I have got as far as D without giving up, but that’s not even one quarter of the way yet.
Rather that confuse my choices with research, I have decided to go from the top of my head with today’s selections. Foreign language films are usually the first to spring to mind when I think about films, so I am straight in with the thrilling German submarine saga, ‘Das Boot’. (1981) This was actually better as a TV series, running to a length of almost five hours. That said, the film edit for cinema made it an easier watch, and it remains as the definitive film about submarine warfare. The little-known sci-fi wonder, ‘Dark City’ (1998) is better than the ‘Matrix’ films that followed, and were undoubtedly inspired by it, so it was always going to be in my D choices. As was ‘Dark Star’, John Carpenter’s 1974 comedy-drama set in space.
Fans of Spielberg epics might not even be aware of his debut film from 1971, ‘Duel’. This taut thriller stars Dennis Weaver as the hapless ‘everyman’ driver, terrorised on the road by a huge truck, the driver of which is never seen. Spike Lee has had something of a hit and miss career, but ‘Do The Right Thing’ (1989) remains as the seminal film about modern life on the streets of New York City. During a hot summer, racial tensions boil over, and performances from Danny Aiello, John Turturro, and Spike Lee himself raise this film to the status of a classic.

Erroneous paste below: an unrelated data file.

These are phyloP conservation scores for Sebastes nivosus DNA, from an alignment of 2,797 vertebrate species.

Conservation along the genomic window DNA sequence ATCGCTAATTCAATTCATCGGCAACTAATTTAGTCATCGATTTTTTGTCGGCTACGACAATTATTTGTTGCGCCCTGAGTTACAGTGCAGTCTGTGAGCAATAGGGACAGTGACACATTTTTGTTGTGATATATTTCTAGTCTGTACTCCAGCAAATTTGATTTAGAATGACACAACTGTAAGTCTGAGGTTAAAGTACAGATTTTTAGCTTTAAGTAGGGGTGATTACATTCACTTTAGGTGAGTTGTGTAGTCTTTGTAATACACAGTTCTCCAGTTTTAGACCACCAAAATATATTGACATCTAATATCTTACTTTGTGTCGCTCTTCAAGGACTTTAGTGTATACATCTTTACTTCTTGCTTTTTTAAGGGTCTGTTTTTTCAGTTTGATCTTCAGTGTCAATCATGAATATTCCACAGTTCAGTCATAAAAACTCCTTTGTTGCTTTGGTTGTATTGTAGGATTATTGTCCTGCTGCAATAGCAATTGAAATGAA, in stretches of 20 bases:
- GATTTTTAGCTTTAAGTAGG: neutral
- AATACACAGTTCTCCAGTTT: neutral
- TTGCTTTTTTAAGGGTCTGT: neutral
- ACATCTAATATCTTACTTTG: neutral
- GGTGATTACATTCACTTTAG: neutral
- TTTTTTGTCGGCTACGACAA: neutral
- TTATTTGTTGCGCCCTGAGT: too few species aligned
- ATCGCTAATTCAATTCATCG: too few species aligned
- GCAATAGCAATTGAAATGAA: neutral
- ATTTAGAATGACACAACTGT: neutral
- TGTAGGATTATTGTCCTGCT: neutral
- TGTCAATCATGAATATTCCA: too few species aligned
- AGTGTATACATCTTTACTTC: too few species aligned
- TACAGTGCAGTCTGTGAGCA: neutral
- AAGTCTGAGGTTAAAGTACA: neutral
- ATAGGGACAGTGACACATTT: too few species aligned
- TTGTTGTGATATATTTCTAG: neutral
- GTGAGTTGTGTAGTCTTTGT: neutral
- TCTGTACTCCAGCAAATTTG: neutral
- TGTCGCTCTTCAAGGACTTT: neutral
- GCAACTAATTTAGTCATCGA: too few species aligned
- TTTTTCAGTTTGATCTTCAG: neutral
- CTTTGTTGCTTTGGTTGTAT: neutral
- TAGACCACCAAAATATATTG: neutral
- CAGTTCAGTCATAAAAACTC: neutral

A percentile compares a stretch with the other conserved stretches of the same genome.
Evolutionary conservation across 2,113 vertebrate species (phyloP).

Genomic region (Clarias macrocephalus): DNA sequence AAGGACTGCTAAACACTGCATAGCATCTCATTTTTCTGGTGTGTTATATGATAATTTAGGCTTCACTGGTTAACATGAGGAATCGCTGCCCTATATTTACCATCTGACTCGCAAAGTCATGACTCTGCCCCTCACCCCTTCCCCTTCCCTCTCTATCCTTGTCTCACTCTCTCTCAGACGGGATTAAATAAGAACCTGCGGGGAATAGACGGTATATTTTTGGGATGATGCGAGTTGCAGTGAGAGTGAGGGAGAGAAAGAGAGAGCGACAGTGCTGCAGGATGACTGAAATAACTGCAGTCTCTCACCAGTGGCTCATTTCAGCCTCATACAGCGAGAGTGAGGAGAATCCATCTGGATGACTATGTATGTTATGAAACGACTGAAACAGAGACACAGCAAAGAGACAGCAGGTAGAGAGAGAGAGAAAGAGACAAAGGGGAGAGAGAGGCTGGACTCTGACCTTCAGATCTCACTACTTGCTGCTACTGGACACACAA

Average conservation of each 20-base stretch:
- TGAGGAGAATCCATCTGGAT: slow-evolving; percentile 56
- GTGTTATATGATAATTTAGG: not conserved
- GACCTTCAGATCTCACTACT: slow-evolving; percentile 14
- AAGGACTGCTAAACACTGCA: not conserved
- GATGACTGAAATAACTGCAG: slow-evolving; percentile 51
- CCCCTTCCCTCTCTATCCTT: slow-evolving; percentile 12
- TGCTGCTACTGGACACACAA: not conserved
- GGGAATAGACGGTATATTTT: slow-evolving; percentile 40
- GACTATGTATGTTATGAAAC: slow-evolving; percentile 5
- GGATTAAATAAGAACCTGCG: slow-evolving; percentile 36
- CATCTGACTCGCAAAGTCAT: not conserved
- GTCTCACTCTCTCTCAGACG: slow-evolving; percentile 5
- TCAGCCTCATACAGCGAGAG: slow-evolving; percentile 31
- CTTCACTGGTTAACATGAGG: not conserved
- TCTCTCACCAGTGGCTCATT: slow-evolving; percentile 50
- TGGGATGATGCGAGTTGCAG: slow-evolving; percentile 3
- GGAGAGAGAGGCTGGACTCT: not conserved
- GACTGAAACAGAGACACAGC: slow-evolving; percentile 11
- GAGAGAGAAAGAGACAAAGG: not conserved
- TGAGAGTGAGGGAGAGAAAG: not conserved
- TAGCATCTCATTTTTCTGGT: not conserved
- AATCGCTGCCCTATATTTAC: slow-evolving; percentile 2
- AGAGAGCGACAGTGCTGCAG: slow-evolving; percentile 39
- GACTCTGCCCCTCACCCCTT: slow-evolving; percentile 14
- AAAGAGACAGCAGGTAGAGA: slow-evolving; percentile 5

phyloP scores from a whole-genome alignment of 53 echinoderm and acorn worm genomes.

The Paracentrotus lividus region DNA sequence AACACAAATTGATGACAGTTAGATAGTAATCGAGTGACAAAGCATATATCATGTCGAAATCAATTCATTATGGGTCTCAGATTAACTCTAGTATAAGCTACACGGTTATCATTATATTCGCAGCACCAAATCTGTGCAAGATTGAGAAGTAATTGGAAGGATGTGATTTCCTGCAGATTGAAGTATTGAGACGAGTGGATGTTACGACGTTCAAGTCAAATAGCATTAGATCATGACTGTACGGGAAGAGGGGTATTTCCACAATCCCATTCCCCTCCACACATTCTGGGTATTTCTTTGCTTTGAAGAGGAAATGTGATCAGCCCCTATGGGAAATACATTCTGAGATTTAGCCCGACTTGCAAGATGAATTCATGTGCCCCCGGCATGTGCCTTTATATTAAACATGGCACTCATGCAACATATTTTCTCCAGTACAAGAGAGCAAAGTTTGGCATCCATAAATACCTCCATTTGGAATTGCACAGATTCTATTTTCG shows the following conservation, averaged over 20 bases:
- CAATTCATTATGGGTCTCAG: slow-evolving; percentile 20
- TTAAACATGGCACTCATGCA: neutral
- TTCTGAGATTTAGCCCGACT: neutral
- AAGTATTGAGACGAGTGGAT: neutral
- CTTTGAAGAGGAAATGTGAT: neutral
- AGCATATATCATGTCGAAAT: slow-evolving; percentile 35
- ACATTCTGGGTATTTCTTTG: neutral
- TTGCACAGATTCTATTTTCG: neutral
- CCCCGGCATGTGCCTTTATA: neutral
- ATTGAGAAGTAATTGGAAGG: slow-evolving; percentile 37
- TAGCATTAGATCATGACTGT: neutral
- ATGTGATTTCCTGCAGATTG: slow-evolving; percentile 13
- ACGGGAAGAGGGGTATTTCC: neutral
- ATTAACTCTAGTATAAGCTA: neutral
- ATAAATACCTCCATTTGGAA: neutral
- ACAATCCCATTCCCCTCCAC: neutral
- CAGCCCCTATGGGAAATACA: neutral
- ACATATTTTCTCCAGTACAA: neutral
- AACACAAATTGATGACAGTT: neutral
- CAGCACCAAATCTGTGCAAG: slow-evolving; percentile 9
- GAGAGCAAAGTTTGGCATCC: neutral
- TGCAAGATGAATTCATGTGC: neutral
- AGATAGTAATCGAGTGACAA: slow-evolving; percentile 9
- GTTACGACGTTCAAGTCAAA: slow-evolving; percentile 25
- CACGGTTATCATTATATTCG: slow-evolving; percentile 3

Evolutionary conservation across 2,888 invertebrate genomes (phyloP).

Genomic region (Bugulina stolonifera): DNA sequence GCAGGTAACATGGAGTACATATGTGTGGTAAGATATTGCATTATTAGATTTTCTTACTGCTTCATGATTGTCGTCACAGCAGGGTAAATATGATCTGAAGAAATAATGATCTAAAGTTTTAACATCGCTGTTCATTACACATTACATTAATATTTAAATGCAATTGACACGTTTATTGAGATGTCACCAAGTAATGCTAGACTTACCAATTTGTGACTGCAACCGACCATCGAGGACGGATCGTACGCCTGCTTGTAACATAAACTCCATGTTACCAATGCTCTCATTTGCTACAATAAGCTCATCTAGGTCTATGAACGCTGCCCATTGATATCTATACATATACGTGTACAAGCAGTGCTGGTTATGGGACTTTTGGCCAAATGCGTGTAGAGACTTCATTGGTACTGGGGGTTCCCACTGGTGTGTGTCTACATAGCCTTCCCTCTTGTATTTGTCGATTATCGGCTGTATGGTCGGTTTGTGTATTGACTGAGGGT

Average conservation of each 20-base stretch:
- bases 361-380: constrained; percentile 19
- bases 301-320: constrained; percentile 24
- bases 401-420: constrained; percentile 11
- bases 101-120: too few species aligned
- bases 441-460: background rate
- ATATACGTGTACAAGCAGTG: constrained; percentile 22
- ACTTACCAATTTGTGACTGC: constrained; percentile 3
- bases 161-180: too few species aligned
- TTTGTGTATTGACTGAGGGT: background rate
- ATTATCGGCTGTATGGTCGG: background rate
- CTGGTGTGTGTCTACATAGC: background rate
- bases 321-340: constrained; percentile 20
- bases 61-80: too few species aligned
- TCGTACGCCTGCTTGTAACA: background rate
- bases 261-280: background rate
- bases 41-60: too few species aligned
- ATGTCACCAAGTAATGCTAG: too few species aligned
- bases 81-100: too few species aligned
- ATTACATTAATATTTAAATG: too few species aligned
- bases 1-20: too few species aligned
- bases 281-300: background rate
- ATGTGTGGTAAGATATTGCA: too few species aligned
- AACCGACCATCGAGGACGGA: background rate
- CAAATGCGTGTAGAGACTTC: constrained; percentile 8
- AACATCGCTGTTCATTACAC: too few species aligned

Back to World Cinema once again, with the role of a lifetime for Bruno Ganz, as Adolf Hitler, in the Oscar-nominated ‘Downfall’. (2004) It seems strange to write about the best portrayal of Hitler ever, but this was. Not only that, the film always feels 100% authentic, and the rest of the cast all deliver memorable performances too. It was a very close run thing for my top spot today. Kurosawa’s almost forgotten Japanese-Soviet film, ‘Dersu Uzala'(1975) has haunted me ever since I first watched it. This tale of fish out of water is not only touching, it is beautifully filmed, (in 70 mm) in some striking scenery too. Dersu is a native Goldi tribesman, guiding Army surveyors in their expedition to the far east of Russia, at the turn of the 20th century. They are the fish out of water in this wilderness, and when they take Dersu back with them to see the city, his confusion is a joy to behold. This film really should be better known.
Once again, Ridley Scott takes my prize, this time for ‘D’. Long before ‘Gladiator’, and a full two years before ‘Alien’, he made the wonderful film ‘The Duellists’, (1977) starring Harvey Keitel, and Keith Carradine. Set in the army of Napoleonic France, and covering a period of many years, rarely has an historical film looked and felt so completely authentic. From the duels of the two opposing officers, to the tragic retreat from Moscow in a harsh winter, everything is just so.
And just right too.